Review: Family makes ‘Encanto’ magical

“Encanto” is an animated musical by Walt Disney Animation Studios. The fantasy comedy about a Colombian family with magical powers features the voices of Stephanie Beatriz as Mirabel Madrigal, the young protagonist, who does not have a special gift, unlike her relatives.

"Encanto" is a new animated musical from Walt Disney Animation Studios featuring original songs by Lin-Manuel Miranda. The fantasy-comedy is playing at the Lakes 12 Theatre in Baxter and the Sunset Cinema in Jenkins. Frank Lee / Brainerd Dispatch

BAXTER — Do you believe in magic?

The Madrigals certainly do. The extraordinary family has made a home for themselves and founded a community hidden in the mountains of Colombia that is nothing short of magical.

RELATED: Now showing at Lakes 12 Theatre and Sunset Cinema
Alma Madrigal, the matriarch of the family, fled with her husband from the violence that plagued parts of the South American country but was widowed under tragic circumstances.

Born out of the heartbreak, the young Alma perseveres with their triplets under the cover of darkness with only a candle to light the way away from the death and destruction.

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The candle becomes imbued with magical properties and out of nothing creates a domicile for Alma’s young family to seek shelter in. The sentient house becomes a home to set up roots.

The Spanish word “encanto” means “charm” in Spanish, and “Encanto,” the latest animated film from Walt Disney Animation Studios is not without its charms, according to most.

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“Encanto” holds an impressive 90% approval rating among critics and an even better 93% approval rating among audiences at Rotten Tomatoes, a review-aggregation website for film and television.

The critics consensus reads: “‘Encanto’s’ setting and cultural perspective are new for Disney, but the end result is the same — enchanting, beautifully animated fun for the whole family.”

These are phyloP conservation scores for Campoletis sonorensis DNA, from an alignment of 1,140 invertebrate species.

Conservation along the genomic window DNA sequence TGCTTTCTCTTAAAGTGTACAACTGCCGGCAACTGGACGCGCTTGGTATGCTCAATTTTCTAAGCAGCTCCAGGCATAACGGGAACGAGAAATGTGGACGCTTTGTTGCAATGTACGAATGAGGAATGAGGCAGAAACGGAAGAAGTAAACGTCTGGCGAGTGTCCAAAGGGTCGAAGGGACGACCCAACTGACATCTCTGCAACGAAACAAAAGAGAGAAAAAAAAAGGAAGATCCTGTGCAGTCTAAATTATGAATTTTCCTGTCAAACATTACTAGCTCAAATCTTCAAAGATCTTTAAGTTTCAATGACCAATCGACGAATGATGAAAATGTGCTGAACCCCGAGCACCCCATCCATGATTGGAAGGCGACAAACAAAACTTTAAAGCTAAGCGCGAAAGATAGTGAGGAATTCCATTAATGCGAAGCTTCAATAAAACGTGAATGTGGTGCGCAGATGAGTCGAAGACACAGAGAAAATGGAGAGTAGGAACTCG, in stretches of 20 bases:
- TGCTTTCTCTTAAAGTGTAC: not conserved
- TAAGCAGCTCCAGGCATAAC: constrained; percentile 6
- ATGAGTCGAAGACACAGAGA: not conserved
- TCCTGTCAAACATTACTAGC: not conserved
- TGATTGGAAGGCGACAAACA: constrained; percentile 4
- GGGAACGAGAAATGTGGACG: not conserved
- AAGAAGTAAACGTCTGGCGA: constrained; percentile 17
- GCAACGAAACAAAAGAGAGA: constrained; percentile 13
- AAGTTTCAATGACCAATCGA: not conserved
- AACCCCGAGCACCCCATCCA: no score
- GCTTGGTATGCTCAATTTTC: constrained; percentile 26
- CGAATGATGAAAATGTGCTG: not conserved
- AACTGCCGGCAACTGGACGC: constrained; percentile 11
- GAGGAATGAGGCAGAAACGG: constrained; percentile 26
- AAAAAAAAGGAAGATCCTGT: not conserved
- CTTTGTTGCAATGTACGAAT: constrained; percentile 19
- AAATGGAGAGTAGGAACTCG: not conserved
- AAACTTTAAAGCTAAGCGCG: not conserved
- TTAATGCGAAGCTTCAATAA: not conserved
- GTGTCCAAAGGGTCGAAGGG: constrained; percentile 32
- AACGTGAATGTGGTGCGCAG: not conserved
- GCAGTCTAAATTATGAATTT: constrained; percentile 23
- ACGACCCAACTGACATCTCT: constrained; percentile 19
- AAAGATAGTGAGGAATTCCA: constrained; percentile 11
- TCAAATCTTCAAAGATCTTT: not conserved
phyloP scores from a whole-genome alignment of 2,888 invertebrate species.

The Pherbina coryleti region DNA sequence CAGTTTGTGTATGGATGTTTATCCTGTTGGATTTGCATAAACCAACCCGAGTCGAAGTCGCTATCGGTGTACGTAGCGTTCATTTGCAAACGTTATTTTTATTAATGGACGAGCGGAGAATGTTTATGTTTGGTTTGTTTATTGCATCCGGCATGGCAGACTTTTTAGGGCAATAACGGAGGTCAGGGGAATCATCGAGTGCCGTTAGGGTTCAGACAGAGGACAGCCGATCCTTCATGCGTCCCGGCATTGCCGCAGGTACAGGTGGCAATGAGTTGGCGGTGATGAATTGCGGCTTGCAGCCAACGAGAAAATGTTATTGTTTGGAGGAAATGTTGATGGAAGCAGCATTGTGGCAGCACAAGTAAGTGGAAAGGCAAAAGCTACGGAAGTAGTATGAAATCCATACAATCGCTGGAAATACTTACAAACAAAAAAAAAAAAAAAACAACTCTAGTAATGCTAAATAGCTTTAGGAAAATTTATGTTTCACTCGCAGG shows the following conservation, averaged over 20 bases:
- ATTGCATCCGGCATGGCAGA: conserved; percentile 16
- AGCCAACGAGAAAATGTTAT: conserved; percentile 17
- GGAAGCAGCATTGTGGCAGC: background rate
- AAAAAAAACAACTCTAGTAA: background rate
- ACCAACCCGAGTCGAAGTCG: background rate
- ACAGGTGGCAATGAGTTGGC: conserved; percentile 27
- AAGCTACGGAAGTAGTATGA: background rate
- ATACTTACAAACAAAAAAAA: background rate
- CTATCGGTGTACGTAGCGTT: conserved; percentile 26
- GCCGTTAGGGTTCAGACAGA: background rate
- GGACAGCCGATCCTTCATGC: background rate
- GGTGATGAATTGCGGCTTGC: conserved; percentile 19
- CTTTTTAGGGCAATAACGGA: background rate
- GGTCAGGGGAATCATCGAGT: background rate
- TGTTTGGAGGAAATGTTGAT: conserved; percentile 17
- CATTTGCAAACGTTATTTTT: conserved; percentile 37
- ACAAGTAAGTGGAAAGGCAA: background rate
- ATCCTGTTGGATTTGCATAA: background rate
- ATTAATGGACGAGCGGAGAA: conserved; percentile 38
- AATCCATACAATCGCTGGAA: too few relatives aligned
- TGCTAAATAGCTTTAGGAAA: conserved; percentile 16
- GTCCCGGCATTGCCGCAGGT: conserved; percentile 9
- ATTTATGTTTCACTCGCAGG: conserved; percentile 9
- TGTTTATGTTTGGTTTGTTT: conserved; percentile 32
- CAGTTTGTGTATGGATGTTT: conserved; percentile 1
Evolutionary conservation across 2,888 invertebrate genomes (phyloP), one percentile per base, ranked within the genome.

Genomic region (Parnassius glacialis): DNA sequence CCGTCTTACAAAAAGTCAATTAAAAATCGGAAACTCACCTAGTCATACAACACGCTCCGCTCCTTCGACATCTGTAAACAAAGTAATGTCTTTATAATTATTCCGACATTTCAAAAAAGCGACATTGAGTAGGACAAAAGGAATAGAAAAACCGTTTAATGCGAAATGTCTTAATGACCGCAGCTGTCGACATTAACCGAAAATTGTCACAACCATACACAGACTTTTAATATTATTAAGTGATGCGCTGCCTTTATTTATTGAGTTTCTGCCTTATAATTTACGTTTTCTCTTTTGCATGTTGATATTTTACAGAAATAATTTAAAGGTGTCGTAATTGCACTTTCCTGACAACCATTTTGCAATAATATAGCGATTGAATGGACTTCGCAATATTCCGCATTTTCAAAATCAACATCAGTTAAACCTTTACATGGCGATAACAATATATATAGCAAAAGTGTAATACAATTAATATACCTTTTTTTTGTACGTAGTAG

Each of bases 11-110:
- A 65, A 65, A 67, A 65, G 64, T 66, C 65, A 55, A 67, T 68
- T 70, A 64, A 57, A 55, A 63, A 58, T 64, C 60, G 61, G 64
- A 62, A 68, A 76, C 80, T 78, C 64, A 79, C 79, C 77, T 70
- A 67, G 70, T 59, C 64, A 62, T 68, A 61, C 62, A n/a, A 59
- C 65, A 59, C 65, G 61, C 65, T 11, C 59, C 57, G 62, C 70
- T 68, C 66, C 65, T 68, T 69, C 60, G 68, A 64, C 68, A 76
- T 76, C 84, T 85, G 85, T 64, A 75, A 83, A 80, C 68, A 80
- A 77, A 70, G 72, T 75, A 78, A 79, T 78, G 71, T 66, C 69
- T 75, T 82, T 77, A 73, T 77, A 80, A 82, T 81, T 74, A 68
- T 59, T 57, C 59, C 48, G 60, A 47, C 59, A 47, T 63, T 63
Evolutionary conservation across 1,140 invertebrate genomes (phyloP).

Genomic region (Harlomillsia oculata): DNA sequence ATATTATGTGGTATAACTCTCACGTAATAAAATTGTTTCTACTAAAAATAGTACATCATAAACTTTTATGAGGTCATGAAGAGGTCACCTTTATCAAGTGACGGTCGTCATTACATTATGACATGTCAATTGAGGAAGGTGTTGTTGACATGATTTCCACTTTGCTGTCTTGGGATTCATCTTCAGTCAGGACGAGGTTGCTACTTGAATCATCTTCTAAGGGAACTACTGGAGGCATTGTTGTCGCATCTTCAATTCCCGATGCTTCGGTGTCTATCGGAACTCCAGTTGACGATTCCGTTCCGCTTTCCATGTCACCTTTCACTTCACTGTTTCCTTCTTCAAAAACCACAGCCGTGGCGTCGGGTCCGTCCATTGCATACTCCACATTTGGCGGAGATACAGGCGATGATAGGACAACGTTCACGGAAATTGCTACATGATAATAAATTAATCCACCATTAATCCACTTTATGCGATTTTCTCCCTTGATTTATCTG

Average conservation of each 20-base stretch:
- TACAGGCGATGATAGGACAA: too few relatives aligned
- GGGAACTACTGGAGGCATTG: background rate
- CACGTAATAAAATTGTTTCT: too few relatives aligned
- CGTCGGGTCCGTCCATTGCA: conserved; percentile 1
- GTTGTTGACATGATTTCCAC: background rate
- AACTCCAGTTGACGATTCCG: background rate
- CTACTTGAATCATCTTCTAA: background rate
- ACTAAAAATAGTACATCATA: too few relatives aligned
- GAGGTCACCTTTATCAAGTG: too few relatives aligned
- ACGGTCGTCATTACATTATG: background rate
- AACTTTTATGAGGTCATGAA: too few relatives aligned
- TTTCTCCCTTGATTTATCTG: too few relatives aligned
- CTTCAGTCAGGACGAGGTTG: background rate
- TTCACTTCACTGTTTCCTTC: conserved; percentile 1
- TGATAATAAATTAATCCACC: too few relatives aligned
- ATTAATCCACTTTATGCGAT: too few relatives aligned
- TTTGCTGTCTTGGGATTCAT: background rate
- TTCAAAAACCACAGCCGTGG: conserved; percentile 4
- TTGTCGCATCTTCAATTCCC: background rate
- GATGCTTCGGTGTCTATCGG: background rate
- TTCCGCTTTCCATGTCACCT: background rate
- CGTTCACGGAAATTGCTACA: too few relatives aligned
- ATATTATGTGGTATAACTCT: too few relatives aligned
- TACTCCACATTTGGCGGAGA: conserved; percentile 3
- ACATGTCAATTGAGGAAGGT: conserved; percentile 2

And family is at the heart of “Encanto,” a new release playing at the Lakes 12 Theatre in Baxter and the Sunset Cinema in Jenkins.

Members of the Madrigal family are gifted with superhuman abilities they use to help the villagers. However, Mirabel, the youngest daughter of triplet Julieta and Alma’s granddaughter, is neglected, overlooked or discounted by her family for most of the movie for having no gift at all.


“Gift or no gift — I am just as special as the rest of my family.”

— Mirabel Madrigal

Every child in the Madrigal family has been blessed with a unique gift upon coming of age, from superhuman strength to the power to heal and more, except for the young girl Mirabel.

Rather than becoming bitter, jealous, hateful, petty or worse, Mirabel has mostly accepted her station in life, her supportive role in the family, and champions her more outwardly gifted members of her extended family who use their powers and talents to better their community.

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Mirabel comes to have visions that the magic that has run through her family’s veins could soon be at an end, she tries to warn her relatives of the existential threat but to no avail.

Alma, in particular, discounts Mirabel’s dire warnings as attention-getting ploys by an adolescent seeking to steal the spotlight from one of her younger relatives who is about to become gifted.

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“Gift or no gift — I am just as special as the rest of my family,” Mirabel tries to convince one of the village’s many children.


The young girl replies, “Maybe your gift is being in denial.”

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Undeterred, Mirabel decides she has to try and save her family — even if she hasn’t exactly figured out how she plans to set about accomplishing the seemingly impossible task.

“Encanto” is vibrantly animated with original songs by Lin-Manuel Miranda, best known for creating and starring in the Broadway musicals “In the Heights” and “Hamilton.” The award-winner of Puerto Rican-Mexican descent also wrote music and songs for Disney’s “Moana.”


“Encanto” was co-directed by Jared Bush and Byron Howard, the creative talents behind other family-friendly animated films such as “Zootopia,” “Bolt” and “Tangled.”

The themes of the fantasy-filled “Encanto” included very relatable, down-to-earth and “teachable” ones to those with young children in the coming-of-age story, such as sacrificing for the greater good; discovering one’s gifts or talents; finding one’s purpose in life; and more.

The PG-rated movie runs almost two hours and stars Stephanie Beatriz as Mirabel. Audiences may recognize the actress of Columbian-Bolivian descent from her role as Detective Rosa Diaz in the NBC police comedy series "Brooklyn Nine-Nine."


FRANK LEE may be reached at 218-855-5863 or at . Follow him on Twitter at .

Frank Lee.jpg
Frank Lee

Frank Lee.jpg
Frank Lee

Frank Lee.jpg
Frank Lee

I cover the community of Wadena, Minn., and write features stories for the Wadena Pioneer Journal. The weekly newspaper is owned by Forum Communications Co.
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